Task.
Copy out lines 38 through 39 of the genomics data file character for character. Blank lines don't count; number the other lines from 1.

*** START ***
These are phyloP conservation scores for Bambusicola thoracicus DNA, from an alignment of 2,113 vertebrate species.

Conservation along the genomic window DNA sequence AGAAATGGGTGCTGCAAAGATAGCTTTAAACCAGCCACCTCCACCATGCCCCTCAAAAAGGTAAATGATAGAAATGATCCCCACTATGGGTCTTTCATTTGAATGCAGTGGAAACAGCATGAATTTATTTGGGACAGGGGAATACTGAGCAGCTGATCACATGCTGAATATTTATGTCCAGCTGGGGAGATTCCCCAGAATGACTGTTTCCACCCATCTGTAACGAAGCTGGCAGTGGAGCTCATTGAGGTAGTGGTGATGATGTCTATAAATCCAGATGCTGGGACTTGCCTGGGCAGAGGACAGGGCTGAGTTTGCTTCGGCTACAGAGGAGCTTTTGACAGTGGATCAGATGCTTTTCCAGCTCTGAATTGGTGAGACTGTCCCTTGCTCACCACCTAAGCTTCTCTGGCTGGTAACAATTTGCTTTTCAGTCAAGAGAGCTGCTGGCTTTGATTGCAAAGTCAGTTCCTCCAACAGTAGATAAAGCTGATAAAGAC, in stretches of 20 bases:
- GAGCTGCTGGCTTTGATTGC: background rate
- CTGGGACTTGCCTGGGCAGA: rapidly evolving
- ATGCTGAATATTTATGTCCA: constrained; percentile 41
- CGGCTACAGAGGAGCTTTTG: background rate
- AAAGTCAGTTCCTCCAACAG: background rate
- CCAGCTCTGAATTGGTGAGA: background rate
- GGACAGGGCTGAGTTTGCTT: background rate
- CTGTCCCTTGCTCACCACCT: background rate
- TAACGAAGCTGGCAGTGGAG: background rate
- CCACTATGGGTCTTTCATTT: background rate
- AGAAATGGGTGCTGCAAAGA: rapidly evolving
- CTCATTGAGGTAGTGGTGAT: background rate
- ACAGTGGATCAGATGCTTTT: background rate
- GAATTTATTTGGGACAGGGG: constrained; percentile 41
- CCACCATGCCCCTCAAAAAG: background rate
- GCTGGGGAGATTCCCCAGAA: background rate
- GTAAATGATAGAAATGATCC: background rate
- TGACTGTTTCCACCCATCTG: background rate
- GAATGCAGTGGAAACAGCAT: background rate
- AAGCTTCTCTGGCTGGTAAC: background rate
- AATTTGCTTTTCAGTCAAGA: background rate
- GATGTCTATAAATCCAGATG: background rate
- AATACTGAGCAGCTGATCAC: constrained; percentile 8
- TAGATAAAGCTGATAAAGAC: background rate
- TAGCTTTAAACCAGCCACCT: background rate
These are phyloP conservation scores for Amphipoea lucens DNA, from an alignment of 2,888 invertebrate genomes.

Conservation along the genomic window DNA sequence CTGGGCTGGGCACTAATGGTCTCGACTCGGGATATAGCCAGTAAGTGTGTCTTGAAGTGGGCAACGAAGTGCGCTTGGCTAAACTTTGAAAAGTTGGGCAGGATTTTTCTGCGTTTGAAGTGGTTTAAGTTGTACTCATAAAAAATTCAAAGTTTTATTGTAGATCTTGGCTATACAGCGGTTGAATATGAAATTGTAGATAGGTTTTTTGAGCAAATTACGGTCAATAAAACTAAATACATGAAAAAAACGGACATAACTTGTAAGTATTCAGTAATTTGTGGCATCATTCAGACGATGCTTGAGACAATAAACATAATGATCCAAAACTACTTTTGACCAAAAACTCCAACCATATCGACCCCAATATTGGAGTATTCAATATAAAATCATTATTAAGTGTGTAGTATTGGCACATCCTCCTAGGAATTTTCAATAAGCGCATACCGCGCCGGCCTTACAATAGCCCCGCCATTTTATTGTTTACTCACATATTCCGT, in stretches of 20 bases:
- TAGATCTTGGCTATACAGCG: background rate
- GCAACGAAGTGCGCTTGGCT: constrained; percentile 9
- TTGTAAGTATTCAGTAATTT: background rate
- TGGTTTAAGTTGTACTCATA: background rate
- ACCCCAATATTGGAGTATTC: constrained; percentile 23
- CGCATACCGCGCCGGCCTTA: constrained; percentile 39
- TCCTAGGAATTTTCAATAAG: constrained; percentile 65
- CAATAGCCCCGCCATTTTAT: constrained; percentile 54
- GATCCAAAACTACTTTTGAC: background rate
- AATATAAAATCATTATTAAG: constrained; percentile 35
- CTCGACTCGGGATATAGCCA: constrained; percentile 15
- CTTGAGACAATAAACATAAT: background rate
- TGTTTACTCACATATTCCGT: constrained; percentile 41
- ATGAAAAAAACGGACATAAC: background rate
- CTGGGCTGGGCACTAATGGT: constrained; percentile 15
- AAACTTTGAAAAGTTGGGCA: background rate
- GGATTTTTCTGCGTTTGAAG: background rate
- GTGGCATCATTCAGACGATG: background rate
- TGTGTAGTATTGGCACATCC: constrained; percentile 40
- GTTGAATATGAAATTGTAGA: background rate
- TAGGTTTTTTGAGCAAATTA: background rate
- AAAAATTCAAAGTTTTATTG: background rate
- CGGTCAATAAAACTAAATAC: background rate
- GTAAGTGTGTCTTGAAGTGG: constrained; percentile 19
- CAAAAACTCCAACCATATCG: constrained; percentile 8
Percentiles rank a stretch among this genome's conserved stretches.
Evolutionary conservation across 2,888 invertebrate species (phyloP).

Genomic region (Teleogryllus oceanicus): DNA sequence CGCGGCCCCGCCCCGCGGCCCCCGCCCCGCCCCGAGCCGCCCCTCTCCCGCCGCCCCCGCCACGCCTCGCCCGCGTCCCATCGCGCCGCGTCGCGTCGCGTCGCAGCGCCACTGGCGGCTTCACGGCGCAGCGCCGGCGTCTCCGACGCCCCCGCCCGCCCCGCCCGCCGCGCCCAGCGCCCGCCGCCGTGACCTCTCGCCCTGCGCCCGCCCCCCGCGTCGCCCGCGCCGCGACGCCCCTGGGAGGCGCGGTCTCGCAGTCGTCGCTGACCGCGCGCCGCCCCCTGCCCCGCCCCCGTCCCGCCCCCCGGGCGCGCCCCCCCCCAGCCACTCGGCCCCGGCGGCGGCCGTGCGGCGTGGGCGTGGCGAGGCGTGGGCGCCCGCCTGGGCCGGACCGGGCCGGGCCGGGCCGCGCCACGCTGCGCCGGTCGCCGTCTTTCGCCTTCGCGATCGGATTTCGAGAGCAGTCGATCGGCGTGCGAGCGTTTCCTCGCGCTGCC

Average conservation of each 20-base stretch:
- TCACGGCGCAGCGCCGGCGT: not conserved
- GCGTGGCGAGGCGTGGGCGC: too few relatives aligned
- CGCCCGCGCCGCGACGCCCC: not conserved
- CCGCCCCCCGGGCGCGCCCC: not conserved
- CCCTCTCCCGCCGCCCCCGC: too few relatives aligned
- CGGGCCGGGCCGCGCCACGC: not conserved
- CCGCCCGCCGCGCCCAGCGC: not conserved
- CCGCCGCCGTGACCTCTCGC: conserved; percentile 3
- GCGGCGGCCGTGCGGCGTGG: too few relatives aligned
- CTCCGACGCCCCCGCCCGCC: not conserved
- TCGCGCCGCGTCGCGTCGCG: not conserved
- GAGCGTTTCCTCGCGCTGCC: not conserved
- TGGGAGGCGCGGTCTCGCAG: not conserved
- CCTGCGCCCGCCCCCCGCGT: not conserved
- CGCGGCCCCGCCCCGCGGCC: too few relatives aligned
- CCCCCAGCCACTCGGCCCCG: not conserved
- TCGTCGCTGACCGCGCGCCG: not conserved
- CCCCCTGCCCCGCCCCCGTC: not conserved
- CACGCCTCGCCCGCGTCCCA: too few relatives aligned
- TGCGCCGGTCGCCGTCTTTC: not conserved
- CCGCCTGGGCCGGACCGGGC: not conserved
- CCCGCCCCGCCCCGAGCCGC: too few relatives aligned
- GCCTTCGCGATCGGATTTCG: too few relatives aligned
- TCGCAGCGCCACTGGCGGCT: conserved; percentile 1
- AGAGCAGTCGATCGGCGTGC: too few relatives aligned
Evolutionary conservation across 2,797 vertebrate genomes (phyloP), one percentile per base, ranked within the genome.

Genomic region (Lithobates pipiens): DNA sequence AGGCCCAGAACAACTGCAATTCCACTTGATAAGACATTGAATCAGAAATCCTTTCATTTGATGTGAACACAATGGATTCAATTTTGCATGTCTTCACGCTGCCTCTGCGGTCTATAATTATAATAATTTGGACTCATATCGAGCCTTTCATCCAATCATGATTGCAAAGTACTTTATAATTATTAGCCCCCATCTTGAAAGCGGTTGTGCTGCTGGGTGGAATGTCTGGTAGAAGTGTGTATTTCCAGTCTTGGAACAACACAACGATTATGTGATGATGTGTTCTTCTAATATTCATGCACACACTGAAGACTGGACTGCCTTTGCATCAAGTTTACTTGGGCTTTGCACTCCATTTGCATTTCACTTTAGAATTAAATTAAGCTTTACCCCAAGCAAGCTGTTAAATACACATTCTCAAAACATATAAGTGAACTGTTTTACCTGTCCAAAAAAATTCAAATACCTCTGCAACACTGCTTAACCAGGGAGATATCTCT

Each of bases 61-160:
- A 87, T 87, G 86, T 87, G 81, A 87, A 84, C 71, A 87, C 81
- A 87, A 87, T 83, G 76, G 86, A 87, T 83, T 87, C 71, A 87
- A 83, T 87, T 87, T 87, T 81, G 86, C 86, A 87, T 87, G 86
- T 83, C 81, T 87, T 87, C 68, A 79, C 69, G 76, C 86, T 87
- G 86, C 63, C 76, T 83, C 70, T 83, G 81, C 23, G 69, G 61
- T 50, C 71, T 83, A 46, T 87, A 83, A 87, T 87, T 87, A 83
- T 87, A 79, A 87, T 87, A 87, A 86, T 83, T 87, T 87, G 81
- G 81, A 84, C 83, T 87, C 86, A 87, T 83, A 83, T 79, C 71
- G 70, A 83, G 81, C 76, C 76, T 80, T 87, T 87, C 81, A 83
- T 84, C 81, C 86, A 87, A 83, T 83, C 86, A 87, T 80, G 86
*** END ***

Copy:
- GATCCAAAACTACTTTTGAC: background rate
- AATATAAAATCATTATTAAG: constrained; percentile 35